Professor Pinsky has mentored 6 Ph.D. students and served on dozens of other Ph.D. thesis committees. He has served as the Chair of the University of Houston's Radiation Safety Committee, and on the Athletic Advisory, Intellectual Property, Publications, and College Government Committees. His total sponsored research funding as Principal or Co-Principal Investigator exceeds $11 Million. He has >140 Refereed Publications and gives an average of 6-8 invited talks per year including in both physics and law. He has received numerous awards for teaching and academic achievement.

Jared P. Squire

Jared Squire began university study at California State University Stanislaus, where he earned a B.S. in Physics in 1984. He then started graduate study in physics at the Massachusetts Institute of Technology. He began experimental research with fusion energy technology on the Alcator C tokamak and completed graduate study with the Versator II tokamak at MIT. On completion in 1993 of his Ph.D. in physics, he began a DOE postdoctoral fellowship with the DIII-D tokamak at General Atomics.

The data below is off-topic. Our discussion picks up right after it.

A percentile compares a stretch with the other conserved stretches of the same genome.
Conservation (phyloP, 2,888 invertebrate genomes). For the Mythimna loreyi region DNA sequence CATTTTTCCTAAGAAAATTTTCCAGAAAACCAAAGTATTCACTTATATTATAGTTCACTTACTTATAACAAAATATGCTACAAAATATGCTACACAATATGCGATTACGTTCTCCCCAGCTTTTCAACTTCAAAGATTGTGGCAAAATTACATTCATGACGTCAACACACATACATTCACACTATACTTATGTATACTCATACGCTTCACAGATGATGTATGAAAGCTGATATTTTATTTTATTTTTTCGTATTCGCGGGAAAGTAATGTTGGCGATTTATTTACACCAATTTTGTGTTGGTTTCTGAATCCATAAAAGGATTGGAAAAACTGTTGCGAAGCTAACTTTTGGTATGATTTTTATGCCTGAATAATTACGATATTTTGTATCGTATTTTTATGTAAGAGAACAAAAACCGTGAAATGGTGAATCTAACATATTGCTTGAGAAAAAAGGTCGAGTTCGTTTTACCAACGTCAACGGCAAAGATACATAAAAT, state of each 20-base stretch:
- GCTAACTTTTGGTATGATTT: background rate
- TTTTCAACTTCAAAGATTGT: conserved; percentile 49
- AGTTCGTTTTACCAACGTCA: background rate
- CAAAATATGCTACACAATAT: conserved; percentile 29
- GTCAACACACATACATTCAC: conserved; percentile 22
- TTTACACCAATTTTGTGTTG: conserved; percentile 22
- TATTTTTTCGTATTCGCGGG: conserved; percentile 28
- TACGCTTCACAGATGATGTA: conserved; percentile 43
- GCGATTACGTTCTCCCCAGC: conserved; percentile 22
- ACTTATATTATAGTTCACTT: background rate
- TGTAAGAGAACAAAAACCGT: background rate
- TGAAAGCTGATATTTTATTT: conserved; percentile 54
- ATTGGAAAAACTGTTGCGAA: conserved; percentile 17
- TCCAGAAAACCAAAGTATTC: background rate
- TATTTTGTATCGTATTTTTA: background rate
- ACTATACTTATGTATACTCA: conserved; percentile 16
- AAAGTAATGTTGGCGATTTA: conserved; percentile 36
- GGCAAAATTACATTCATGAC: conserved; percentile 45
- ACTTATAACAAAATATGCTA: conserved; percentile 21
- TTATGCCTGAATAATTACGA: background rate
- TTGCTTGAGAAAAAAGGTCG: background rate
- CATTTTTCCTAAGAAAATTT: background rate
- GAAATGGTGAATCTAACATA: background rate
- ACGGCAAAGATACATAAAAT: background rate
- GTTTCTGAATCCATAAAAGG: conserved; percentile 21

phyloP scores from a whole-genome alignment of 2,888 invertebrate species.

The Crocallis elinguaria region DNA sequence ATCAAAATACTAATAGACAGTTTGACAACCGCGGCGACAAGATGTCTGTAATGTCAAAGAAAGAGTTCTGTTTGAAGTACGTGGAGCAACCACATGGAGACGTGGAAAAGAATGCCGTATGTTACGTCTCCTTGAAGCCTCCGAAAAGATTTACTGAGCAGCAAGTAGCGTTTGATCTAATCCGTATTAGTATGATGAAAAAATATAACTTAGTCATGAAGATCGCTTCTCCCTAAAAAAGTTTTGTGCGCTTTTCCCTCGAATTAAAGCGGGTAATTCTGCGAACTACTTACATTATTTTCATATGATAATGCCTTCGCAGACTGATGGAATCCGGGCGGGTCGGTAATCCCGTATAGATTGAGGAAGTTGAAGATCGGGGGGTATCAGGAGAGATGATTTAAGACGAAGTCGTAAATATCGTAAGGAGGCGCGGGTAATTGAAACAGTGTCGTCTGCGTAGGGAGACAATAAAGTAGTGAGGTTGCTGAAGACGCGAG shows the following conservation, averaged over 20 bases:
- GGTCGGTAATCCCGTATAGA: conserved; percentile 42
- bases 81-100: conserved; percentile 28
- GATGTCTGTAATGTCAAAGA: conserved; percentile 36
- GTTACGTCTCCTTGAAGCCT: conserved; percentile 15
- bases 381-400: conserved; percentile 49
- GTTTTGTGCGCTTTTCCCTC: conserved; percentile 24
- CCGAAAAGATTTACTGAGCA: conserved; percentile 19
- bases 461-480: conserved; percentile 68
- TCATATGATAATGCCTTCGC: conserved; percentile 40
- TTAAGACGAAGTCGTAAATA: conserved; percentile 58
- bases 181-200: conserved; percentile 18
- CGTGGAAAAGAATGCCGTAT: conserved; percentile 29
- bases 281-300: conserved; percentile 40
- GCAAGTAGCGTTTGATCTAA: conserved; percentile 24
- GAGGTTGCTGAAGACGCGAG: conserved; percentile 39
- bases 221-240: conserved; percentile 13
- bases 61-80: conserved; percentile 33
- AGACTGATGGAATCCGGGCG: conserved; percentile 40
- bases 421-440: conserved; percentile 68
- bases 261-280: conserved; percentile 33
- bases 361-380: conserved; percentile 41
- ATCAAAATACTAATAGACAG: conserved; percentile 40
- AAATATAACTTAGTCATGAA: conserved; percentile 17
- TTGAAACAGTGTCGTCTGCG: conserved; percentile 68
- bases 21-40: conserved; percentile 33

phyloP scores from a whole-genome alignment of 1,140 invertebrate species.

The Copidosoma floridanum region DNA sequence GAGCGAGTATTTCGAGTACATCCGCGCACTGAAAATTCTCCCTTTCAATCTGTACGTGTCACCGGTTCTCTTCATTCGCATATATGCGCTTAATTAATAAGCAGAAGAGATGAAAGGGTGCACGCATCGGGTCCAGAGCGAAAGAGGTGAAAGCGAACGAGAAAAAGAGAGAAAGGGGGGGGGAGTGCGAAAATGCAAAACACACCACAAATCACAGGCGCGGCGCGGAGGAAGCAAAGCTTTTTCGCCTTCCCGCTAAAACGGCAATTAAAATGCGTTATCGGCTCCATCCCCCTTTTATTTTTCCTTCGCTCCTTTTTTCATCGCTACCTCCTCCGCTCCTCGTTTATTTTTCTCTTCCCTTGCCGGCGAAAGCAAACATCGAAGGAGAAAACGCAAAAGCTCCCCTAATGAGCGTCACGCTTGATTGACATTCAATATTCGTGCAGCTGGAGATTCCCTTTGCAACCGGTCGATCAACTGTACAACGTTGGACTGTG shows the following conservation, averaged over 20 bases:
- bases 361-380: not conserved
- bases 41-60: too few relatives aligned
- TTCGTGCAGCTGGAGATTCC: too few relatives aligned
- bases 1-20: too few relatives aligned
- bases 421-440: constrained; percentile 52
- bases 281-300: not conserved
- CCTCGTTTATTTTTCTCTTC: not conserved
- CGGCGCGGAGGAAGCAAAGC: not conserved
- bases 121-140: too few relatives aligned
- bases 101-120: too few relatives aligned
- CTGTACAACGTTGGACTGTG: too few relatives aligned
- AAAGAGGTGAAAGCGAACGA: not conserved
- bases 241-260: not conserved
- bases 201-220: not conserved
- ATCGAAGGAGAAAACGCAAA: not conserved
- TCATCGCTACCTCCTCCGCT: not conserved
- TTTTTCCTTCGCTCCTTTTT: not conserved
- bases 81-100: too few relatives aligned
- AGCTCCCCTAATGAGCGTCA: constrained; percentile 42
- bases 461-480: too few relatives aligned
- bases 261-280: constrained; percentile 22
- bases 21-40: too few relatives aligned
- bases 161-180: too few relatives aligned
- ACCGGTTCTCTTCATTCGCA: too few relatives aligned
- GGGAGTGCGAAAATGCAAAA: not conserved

After his work at DIII-D, Dr. Squire came to the Johnson Space Center (JSC) in with Yang Technologies to help establish the Advanced Space Propulsion Laboratory. There he worked to set in place the vacuum, electromagnet and RF power infrastructure to perform the very early research leading to the Variable Specific Impulse Magnetoplasma Rocket (VASIMR) engine technology. In 1999, Dr. Squire became senior research scientist with MEI Technologies as the prime JSC contractor in an enhanced effort for the development of the VASIMR technology. In this effort, he was a key team member in demonstrating the VASIMR plasma propulsion physics processes in a laboratory system.

With the research success, Dr. Squire became one of the founders of the Ad Astra Rocket Company in 2005 where the VASIMR technology development was privatized. He has continued as the Director of Research and helped established Ad Astra's new laboratory near the JSC in Webster, TX. There he continues the commercial development effort to bring the new rocket technology to spaceflight, in a close relationship with NASA.

Andrew B. Vavrin